2. Say "Thank You" More Often
By verbally showing how thankful you are to the important people in your life, you bring more happiness into your own life. No matter who the individual is, they love to hear your appreciation, and you will see how good it feels to give it. Tell your dad, your best friend, and your barista that you are grateful for them, and watch what unfolds next. You could potentially make their day, while also reminding yourself that you are surrounded by people who are there to support you.
3. Bring Yourself Into The Present Moment
Being fully present is one of the hardest things to cultivate, especially with all the to-do lists dancing around in our overcrowded heads — but there's a great reward that comes along with it. Start by just noticing your surroundings; feel the chair you're sitting in, listen to each of your inhales and exhales. You will become more accessible and available to yourself, as well as the people around you. Steindl-Rast names the present moment as a gift, without which we have nothing. As cheesy as it sounds, give it a shot — and see how appreciative you become of the little things.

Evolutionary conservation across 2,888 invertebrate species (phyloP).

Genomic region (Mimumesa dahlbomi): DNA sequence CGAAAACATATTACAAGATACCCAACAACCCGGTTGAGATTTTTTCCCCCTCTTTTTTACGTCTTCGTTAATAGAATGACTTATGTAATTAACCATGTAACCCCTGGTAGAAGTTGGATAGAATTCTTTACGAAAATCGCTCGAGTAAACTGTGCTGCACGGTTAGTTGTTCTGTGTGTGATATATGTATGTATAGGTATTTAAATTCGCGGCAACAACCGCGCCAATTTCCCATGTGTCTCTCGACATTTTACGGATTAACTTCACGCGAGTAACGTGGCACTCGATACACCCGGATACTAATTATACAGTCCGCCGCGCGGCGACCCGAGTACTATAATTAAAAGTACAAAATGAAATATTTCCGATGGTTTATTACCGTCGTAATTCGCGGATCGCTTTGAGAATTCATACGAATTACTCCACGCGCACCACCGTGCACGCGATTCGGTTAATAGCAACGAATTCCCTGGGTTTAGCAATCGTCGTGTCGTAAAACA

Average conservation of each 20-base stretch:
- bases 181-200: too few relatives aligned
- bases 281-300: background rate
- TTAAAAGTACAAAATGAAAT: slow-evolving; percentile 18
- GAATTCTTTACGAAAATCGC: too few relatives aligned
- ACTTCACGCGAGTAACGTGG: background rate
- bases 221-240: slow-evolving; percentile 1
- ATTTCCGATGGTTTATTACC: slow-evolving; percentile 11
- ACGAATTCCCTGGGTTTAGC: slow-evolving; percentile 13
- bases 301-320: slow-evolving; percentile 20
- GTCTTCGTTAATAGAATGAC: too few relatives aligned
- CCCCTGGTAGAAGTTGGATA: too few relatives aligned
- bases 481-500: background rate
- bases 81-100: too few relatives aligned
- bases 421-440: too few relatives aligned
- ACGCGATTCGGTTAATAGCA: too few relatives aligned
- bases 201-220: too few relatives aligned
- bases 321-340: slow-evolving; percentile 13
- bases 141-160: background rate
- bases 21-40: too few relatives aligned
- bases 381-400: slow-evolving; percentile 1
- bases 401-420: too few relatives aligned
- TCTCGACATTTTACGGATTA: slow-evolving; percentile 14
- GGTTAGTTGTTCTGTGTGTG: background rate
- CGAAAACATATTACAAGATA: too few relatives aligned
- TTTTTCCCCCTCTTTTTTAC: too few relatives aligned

4. Commit To Using Positive Language
We don't even realize half the time when we're saying unpleasant things. I'm not only referring to gossiping and badmouthing others; complaining about the world and criticizing yourself count as well. All these words are just a waste of our time and energy, and they blind us from the incredible things that are happening right in front of our eyes. If we train our brains to focus on happiness, we'll see a carefree way of life blossom in front of our lives.
5. Spend More Time In Nature